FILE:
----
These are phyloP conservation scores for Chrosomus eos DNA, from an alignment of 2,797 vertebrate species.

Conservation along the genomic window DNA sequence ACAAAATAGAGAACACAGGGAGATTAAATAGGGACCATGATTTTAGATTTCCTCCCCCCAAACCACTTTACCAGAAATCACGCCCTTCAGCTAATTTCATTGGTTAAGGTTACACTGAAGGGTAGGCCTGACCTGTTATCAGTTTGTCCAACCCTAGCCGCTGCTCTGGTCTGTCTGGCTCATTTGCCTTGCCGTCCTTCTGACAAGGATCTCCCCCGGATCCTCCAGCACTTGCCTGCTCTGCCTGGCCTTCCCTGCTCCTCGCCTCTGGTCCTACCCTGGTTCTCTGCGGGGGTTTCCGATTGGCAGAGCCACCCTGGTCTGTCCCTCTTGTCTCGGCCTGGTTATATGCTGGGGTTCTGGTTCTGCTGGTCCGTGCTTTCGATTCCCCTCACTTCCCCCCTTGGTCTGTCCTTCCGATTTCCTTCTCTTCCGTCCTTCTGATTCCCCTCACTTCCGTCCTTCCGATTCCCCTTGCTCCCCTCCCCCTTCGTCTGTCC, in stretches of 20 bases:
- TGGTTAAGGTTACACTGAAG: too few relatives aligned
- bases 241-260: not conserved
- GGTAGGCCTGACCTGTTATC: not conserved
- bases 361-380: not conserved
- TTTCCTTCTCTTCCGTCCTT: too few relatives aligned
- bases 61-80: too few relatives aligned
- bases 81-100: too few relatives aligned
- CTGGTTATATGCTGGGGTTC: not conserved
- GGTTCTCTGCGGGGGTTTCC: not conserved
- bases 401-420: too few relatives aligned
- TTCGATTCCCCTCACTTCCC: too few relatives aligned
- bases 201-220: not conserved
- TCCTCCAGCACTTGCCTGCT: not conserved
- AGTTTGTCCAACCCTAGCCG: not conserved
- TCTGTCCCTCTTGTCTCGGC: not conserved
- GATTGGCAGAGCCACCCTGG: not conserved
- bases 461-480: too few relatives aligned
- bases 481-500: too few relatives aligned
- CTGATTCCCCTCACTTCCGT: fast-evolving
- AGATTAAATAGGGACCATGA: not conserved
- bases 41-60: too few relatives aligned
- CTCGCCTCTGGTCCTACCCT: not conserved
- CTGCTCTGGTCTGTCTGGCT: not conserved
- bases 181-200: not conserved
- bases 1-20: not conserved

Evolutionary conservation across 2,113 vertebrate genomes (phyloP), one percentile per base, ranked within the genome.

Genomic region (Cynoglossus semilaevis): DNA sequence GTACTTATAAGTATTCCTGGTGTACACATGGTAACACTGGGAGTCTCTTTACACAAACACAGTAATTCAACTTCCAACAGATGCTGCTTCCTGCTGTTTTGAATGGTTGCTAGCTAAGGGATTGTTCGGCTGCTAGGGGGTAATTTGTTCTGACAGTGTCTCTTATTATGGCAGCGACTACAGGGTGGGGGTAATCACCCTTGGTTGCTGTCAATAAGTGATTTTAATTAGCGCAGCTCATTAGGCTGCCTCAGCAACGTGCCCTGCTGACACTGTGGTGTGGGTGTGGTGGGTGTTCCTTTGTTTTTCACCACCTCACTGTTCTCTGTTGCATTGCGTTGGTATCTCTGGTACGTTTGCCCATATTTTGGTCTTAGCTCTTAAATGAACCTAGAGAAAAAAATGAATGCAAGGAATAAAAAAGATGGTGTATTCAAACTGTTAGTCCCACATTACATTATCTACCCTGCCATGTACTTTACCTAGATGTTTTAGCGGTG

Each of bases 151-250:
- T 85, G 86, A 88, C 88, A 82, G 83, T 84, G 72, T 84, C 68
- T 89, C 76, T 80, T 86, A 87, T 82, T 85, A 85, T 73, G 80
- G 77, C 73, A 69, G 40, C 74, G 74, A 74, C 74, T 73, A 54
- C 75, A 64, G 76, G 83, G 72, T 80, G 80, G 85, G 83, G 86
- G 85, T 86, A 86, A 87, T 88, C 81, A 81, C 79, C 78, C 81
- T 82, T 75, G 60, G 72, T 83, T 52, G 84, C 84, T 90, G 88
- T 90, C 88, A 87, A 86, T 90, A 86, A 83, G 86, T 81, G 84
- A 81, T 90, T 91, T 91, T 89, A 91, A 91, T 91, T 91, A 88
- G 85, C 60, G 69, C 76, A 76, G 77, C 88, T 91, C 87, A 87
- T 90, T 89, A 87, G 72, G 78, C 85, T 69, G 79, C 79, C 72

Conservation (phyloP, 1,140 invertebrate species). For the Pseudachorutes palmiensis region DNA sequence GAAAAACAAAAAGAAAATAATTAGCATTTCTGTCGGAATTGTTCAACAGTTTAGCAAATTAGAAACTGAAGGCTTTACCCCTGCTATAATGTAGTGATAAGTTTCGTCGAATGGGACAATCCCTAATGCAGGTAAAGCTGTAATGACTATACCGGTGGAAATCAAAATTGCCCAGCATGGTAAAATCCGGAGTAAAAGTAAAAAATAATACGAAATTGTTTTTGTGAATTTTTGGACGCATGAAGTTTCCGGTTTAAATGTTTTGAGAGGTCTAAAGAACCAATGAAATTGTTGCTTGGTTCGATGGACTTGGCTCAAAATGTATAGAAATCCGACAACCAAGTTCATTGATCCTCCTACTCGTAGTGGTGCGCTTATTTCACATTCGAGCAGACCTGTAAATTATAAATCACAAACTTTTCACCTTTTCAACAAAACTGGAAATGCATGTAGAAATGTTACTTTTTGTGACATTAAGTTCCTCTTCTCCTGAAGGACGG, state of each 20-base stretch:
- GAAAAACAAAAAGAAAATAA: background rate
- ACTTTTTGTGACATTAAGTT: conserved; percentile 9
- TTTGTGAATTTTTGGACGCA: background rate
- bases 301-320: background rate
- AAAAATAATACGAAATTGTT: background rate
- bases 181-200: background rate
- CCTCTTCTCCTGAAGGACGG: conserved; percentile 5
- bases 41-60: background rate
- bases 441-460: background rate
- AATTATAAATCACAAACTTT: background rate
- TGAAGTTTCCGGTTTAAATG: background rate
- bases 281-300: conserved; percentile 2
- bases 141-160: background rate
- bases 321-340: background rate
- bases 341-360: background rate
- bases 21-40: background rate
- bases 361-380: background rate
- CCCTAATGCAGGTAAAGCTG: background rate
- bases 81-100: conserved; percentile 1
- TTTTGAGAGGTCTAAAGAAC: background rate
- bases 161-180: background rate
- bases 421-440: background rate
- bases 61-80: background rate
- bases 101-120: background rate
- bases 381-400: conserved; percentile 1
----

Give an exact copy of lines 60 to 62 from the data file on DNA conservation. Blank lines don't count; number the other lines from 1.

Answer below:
- bases 81-100: conserved; percentile 1
- TTTTGAGAGGTCTAAAGAAC: background rate
- bases 161-180: background rate